The best 12-String acoustic guitars in 2019: reviewed and rated!
Guitar players looking for the best 12-string guitar need look no further. We’ve picked out the most highly recommended acoustic 12-string models any musician would be thrilled about. We considered the quality of the materials used in the guitar as well as the sound output, playability, value for money and overall instrument quality.
Why would anyone want to play a 12-string acoustic guitar? Well, it can add a bright, shimmery jangle to songs. The acoustic sound is potentially fuller, more robust and with a greater impact. A 12-string guitar looks, feels and sounds great, so which one is for you?
Our Top 12 String Acoustic Guitar Picks
|Taylor 150e||Many of the best-selling acoustic guitars in the world are made by Taylor, and the 150e is definitely one of them. This 12-string acoustic has a classic dreadnought body and boasts a solid Sitka spruce top and layered walnut back and sides so you can expect plenty of low-end projection to balance out the shimmer from all 12 strings.|
|Yamaha FG820||The Yamaha FG820 is a favorite among musicians not only because of its affordable price but also because of its quality tone. The FG820 makes it easy for beginners to pick up a 12-string acoustic guitar and enjoy everything it has to offer. This 12-string acoustic has a solid Sitka spruce top, a rosewood fingerboard and mahogany back and sides.|
|Martin D12X1AE||Most of the 12-string acoustics in Martin’s catalog are dreadnoughts, like the Martin D12X1AE. Like the other models in the X Series, the D12X1AE is constructed from sustainably sourced materials, making the guitar more affordable and environmentally friendly. The sound is nothing to scoff about, either: it sounds as good as a Martin should. The onboard electronics is a plus.|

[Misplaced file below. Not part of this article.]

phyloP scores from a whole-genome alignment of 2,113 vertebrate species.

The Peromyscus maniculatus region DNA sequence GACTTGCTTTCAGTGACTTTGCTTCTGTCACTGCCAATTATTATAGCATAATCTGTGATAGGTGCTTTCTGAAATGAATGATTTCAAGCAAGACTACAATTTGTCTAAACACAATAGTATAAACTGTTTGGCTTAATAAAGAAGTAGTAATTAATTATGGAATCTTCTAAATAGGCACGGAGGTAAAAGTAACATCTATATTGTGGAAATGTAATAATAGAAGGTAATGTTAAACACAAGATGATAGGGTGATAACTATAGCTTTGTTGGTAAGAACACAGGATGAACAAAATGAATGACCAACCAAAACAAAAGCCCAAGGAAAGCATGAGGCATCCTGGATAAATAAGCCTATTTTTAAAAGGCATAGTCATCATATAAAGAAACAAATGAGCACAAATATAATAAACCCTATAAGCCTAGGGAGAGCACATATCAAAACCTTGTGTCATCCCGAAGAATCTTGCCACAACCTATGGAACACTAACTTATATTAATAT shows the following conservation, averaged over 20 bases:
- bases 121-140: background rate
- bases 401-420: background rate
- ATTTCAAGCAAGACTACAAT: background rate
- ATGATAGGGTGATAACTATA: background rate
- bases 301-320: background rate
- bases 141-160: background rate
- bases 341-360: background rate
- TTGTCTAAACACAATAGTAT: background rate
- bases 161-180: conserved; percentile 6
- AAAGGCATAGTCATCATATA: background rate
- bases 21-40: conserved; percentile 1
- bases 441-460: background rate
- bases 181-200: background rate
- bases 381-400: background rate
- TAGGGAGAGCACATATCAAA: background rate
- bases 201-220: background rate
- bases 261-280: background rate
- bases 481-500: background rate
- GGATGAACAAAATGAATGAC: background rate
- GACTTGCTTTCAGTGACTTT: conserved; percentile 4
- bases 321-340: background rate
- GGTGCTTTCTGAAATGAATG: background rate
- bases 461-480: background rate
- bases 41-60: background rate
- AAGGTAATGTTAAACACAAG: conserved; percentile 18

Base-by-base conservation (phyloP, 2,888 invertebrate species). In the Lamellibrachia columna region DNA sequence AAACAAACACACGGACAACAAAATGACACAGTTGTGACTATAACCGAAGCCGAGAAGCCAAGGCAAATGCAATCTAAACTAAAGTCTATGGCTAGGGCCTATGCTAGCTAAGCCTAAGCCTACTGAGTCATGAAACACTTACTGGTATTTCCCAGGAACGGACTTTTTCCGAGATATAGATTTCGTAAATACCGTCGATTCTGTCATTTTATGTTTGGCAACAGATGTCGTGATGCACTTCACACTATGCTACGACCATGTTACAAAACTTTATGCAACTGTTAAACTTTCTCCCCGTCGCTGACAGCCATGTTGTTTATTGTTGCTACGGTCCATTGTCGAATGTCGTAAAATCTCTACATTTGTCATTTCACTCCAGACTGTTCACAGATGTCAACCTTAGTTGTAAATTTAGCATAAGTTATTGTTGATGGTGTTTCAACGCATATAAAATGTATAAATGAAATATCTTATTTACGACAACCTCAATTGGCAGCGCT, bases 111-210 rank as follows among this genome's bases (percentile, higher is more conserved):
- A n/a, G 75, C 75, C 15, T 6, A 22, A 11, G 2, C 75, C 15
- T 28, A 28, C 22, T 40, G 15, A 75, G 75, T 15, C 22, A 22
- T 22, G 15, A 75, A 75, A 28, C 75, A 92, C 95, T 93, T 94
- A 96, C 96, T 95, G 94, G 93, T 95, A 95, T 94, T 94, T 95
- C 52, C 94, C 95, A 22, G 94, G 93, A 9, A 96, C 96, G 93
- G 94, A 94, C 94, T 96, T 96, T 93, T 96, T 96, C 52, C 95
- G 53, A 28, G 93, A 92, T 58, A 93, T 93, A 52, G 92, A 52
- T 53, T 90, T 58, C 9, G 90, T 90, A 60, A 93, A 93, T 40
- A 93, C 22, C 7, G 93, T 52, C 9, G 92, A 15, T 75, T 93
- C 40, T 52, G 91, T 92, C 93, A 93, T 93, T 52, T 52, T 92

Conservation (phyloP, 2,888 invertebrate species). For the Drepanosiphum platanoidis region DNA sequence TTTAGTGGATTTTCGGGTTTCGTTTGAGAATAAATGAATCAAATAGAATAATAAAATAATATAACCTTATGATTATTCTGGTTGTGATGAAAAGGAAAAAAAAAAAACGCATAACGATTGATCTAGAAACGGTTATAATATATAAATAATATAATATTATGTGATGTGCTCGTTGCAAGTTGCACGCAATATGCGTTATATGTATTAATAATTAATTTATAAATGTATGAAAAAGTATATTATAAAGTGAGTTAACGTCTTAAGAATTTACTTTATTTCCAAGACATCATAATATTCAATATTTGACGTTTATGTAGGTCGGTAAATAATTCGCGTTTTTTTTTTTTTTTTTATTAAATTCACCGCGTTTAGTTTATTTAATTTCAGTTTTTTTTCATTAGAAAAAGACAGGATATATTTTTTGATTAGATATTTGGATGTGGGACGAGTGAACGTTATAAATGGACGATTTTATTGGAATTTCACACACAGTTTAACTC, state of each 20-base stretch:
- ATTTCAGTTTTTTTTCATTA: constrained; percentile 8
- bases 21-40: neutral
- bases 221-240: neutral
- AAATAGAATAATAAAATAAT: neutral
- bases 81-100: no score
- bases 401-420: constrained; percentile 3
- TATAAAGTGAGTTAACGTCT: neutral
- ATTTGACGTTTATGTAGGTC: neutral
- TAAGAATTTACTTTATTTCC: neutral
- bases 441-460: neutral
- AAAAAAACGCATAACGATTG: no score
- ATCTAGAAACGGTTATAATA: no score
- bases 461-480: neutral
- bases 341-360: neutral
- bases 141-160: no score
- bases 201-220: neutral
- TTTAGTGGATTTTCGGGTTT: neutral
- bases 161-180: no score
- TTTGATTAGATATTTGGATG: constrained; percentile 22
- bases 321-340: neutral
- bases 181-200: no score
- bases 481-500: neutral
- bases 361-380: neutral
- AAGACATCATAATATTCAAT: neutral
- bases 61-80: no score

|Epiphone DR-212||The Epiphone DR-212 wins in affordability without sacrificing sound quality. Epiphone’s 12-string offering is a traditional dreadnought with a mahogany body and a select spruce top. With an easy-to-play 1.75-inch nut width, the DR-212 is an ideal acoustic for beginners on a modest budget. It’s amazing how Epiphone manages to offer pocket-friendly guitars - we thank the company for it.|
|Breedlove Solo Concert||Coming up last but not the least in our list of best 12-string guitars is the Solo Concert from Breedlove. Designed for singer-songwriters, the Breedlove Solo Concert acoustic 12-string guitar features a unique side soundhole, which projects the sound toward your ear directly so you can hear yourself more clearly. It also has L.R. Baggs electronics on board.|
The Taylor 150e 12-string guitar is an acoustic with electronics built in so you can easily amplify your sound when needed. This model sports a classic dreadnought body, projecting a strong low-end response that provides a good balance with the bright and crisp shimmer from the strings.
The 150e has a sapele neck and a solid Sitka spruce top, which is paired with layered walnut back and sides. The layered walnut, with its middle core of poplar, gives strength, resilience and durability to the guitar. Sound-wise, it provides an impressive midrange presence with just the right touch of high-end sparkle to please the ears.
The crisp treble and robust high-midrange delivered by the ebony fingerboard add to the beauty of the Taylor 150e’s tone.
Guitar players, strummers and flatpickers in particular, will enjoy the Taylor 150e’s broad dynamic range, complemented by the crystal-clear articulation you can expect from all Taylor guitars.
Other features of the Taylor 150e include a 1.875-inch nut width, a Tusq nut and Micarta saddle, die-cast chrome mini tuners, black binding, a three-ring rosette and the Taylor Expression System 2 pickup for an easy plug-and-play experience in amplified settings.
The Yamaha FG820 comes in several configurations and for this list, we’re putting the spotlight on the 12-string acoustic version. Part of Yamaha’s beginner-friendly FG 800 series of guitars, the FG820 is something you’ll be glad to have as your starter or next guitar. It’s affordably priced and is built so well it feels like a more expensive guitar.
The Yamaha FG820 12-guitar, like other models in the 800 Series, boasts a stronger and louder sound in the low- to mid-ranges thanks to a scientifically developed bracing design. The bracing keeps the top of the guitar durable while bringing out more of the instrument’s natural acoustic sound.